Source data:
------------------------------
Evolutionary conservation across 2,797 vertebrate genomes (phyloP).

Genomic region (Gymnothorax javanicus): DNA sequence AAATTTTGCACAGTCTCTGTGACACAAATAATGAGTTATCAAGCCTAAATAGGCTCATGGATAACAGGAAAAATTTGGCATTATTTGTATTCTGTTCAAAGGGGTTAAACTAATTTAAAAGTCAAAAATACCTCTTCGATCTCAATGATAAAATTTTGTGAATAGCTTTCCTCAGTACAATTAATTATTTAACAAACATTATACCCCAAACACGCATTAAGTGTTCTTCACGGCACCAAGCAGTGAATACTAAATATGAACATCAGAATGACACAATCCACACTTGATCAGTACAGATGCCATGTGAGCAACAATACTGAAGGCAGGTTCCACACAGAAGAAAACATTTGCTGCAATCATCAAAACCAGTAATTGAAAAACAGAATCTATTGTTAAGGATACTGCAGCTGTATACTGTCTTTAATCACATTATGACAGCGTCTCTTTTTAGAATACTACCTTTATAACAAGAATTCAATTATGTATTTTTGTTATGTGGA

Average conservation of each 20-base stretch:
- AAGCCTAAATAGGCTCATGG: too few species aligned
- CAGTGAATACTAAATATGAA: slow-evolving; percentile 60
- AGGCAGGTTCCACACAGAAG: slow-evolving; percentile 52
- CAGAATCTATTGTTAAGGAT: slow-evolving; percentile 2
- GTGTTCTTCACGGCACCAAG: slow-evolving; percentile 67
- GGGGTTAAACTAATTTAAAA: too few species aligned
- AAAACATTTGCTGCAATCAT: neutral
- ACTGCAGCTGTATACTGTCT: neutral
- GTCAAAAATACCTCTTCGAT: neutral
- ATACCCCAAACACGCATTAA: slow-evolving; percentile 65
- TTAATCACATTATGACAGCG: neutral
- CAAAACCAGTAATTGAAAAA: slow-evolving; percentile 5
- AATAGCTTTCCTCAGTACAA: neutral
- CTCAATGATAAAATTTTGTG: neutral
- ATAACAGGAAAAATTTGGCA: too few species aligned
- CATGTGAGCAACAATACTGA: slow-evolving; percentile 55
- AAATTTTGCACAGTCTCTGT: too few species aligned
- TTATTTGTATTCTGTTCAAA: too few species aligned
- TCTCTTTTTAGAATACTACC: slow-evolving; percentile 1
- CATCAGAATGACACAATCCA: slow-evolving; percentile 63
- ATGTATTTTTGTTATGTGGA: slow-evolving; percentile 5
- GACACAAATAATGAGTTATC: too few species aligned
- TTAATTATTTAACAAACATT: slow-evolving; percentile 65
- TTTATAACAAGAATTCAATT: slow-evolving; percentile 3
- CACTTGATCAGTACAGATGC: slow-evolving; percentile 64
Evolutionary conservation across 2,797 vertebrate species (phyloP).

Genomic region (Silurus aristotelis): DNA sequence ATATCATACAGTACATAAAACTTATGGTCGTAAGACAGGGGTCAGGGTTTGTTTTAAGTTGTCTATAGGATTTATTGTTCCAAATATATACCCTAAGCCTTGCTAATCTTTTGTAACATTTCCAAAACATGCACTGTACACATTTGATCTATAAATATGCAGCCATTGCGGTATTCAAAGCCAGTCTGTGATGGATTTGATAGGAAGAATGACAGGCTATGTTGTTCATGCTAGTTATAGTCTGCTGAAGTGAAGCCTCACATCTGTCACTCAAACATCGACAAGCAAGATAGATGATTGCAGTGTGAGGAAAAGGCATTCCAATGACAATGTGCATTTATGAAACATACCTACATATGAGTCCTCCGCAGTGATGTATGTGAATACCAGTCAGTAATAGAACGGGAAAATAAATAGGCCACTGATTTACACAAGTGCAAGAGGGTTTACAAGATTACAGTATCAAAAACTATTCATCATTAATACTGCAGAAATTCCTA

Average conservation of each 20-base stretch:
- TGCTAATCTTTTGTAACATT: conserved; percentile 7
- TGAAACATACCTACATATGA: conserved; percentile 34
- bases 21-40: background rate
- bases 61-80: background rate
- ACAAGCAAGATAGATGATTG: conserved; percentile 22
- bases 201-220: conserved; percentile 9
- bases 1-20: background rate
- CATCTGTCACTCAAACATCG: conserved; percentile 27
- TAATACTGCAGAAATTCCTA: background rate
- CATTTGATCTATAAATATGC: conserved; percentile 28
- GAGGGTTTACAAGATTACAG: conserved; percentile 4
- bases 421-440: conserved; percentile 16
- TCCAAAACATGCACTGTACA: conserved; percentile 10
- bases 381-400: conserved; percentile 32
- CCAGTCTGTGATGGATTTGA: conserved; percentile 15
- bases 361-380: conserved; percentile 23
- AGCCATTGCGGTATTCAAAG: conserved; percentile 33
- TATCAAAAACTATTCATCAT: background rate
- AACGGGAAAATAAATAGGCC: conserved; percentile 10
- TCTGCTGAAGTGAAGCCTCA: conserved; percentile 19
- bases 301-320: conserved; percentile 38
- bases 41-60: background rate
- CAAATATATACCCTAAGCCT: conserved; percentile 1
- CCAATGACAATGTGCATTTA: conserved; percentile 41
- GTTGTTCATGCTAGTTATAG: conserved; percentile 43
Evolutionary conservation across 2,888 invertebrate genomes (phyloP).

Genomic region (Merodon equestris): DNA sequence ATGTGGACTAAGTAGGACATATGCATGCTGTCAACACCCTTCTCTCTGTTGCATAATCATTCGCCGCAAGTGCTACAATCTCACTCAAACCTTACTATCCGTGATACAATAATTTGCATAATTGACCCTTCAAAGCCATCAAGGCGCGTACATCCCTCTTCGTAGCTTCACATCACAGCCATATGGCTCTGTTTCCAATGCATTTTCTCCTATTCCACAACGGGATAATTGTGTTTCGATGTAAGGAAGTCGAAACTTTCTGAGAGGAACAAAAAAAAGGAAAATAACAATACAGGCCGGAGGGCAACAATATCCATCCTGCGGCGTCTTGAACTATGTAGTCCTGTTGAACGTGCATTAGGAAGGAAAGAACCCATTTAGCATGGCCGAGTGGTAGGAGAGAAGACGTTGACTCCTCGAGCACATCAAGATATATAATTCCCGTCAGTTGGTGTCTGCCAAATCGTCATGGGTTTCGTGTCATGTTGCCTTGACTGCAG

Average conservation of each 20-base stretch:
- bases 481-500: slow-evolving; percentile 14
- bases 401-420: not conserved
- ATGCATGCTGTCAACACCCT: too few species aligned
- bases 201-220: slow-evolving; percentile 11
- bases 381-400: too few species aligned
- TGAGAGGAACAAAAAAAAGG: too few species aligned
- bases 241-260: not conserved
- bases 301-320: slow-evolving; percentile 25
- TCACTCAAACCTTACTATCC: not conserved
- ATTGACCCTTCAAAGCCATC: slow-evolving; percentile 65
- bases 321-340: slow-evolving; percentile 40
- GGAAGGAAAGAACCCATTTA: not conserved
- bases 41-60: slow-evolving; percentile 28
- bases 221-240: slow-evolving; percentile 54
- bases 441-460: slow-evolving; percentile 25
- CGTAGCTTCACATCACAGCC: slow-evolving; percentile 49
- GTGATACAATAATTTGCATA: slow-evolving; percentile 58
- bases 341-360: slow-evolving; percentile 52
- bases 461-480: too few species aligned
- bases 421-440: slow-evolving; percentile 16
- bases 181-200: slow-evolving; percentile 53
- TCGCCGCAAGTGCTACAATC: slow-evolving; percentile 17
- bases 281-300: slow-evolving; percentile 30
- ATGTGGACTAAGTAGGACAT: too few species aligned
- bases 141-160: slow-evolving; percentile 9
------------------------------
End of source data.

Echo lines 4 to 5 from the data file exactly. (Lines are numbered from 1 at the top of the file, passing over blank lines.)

- AAGCCTAAATAGGCTCATGG: too few species aligned
- CAGTGAATACTAAATATGAA: slow-evolving; percentile 60